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Apply varnish to brand new dining table?

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Forum topic by JASheehy posted 02-22-2021 02:22 PM 364 views 0 times favorited 11 replies Add to Favorites Watch
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JASheehy

2 posts in 54 days


02-22-2021 02:22 PM

Topic tags/keywords: question finishing varnish sealant table

I have recently taken delivery on a new dining table purchased from a furniture store.  It’s not fine furniture by any means but it’s moderate quality and nice looking. (https://www.belfortfurniture.com/item/brookhaven-trestle-table/1520857371)

It will be the everyday dining table so it will get heavy use, and we do still have kids at home. The tabletop is presumably sealed with something but I haven’t been able to determine what was used by the manufacturer.  I also don’t know what would typically be used by manufacturers of mid-priced dining furniture, although I assume it’s some sort of varnish and not a wax.

My question is whether it’s a good or bad idea to apply a protective varnish to the brand new table. The product I’m considering for use is Polyvine Wax Finish Varnish, which I already have on hand. A related question is whether I would need to lightly sand the new table before applying the Polyvine.

The table looks quite nice as is and I don’t want to mess it up. It has two leaves that will probably be used quite sparingly, so although it’s not ideal, I could do a trial run on one of them if necessary. If it’s a bad idea to apply varnish to a brand new table, I’ll just use it as is and hope it doesn’t get beat up too quickly.

There is a lot of info on the Web about refinishing older furniture, but I haven’t found much about what can/should be done with brand new furniture. I would appreciate any advice from finishing experts on this forum. Thanks!


11 replies so far

View jdh122's profile

jdh122

1234 posts in 3874 days


#1 posted 02-22-2021 02:39 PM

I vote for bad idea. I’d leave it alone, assuming that the factory that made it had access to good spray equipment and curing conditions that will provide at least as much protection as anything you could add on top of it. And is probably a smoother finish with a more even sheen than you can get at home too.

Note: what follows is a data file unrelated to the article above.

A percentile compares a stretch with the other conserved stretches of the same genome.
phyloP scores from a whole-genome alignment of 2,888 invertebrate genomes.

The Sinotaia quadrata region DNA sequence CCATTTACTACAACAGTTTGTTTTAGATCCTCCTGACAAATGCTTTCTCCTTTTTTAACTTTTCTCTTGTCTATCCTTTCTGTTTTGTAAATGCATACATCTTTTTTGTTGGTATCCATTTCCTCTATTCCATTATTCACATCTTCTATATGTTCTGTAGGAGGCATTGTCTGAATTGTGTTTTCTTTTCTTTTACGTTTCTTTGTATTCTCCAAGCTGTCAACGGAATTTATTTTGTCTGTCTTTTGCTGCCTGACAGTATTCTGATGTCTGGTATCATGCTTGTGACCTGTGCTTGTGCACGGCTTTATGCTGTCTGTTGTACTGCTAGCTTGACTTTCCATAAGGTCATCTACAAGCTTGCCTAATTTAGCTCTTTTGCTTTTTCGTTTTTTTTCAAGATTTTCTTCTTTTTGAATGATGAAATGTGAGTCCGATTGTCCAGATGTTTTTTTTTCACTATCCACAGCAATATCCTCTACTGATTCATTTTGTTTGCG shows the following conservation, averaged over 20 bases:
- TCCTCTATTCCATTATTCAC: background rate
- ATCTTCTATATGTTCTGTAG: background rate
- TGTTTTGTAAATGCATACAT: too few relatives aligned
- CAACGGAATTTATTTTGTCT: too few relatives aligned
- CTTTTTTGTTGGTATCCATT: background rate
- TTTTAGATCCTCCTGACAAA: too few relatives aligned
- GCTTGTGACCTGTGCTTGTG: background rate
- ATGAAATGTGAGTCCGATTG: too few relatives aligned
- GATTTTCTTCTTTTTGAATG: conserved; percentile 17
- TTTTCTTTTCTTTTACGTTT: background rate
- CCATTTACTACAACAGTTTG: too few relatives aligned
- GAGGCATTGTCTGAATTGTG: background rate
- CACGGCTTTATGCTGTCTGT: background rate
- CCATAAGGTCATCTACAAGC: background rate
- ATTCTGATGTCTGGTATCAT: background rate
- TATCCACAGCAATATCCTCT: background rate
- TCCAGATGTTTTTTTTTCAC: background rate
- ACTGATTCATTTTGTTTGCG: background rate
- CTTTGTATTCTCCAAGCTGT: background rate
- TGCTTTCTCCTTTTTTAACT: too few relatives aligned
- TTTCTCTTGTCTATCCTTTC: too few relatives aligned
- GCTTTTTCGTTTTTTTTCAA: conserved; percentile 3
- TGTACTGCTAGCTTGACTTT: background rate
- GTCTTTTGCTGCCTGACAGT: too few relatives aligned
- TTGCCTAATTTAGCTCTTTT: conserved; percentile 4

I’d leave it alone, then if it doesn’t hold up to use (but no reason to think it won’t), tackle refinishing the top (sanding/scraping carefully to not get through the veneer).

-- Jeremy, in the Acadian forests

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LittleShaver

745 posts in 1675 days


#2 posted 02-22-2021 02:48 PM

+1 Bad Idea.
Let the kids wreck it and take the time to build something nice later when they can respect your work. By then it may be time for grandkids to come and do damage.

-- Sawdust Maker

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Rich

6779 posts in 1645 days


#3 posted 02-22-2021 03:38 PM

Yep. I agree with the other comments. Bad idea.

Welcome to LJ.

-- Half of what we read or hear about finishing is right. We just don’t know which half! — Bob Flexner

View bilyo's profile

bilyo

1346 posts in 2158 days


#4 posted 02-22-2021 04:51 PM

Without knowing what kind of finish is on it now, I would not suggest adding anything to it. In order to do that, the existing surface would need to be lightly sanded in order to insure good adherence. And, according to the specifications, the top is probably elm veneer. Modern veneers tend to be very thin.

Probably the best you should do is keep a good coat of paste wax on it and use a table cloth when extra protection is needed. If the table will ever be used as a play table or for arts and crafts, you might consider having a sheet of acrylic or some other false top handy.

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SMP

3814 posts in 962 days


#5 posted 02-22-2021 05:11 PM